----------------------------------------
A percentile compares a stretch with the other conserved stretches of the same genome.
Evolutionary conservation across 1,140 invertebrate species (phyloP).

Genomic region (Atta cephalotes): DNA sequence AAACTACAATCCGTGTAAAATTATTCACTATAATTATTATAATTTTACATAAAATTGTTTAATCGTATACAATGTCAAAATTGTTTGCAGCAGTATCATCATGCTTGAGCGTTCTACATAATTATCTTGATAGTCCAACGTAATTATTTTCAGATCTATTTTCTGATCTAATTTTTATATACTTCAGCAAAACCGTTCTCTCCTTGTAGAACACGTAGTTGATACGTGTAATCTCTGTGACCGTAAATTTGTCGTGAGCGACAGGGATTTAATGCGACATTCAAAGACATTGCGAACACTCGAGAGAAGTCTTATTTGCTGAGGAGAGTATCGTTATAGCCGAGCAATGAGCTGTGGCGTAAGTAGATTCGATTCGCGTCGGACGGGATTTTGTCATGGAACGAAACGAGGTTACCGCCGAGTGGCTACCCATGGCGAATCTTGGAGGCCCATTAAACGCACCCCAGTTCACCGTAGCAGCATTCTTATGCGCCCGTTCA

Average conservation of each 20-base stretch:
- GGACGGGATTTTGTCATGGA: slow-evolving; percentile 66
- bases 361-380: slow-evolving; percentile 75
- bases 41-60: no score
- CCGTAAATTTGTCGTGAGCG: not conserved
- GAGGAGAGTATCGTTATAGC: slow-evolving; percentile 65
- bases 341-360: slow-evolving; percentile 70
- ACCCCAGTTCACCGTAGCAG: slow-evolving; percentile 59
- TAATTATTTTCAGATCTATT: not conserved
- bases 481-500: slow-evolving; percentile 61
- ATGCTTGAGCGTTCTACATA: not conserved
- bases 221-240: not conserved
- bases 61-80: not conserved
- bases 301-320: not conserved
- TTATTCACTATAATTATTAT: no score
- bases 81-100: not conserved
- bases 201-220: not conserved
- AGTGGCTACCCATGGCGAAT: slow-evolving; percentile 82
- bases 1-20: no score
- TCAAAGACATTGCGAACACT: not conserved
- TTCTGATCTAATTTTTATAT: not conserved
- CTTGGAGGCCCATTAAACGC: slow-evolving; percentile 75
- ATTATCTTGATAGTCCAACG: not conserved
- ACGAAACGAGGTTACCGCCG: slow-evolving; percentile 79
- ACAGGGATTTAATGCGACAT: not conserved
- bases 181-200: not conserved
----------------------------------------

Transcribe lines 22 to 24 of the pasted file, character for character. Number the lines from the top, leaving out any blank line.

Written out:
- bases 1-20: no score
- TCAAAGACATTGCGAACACT: not conserved
- TTCTGATCTAATTTTTATAT: not conserved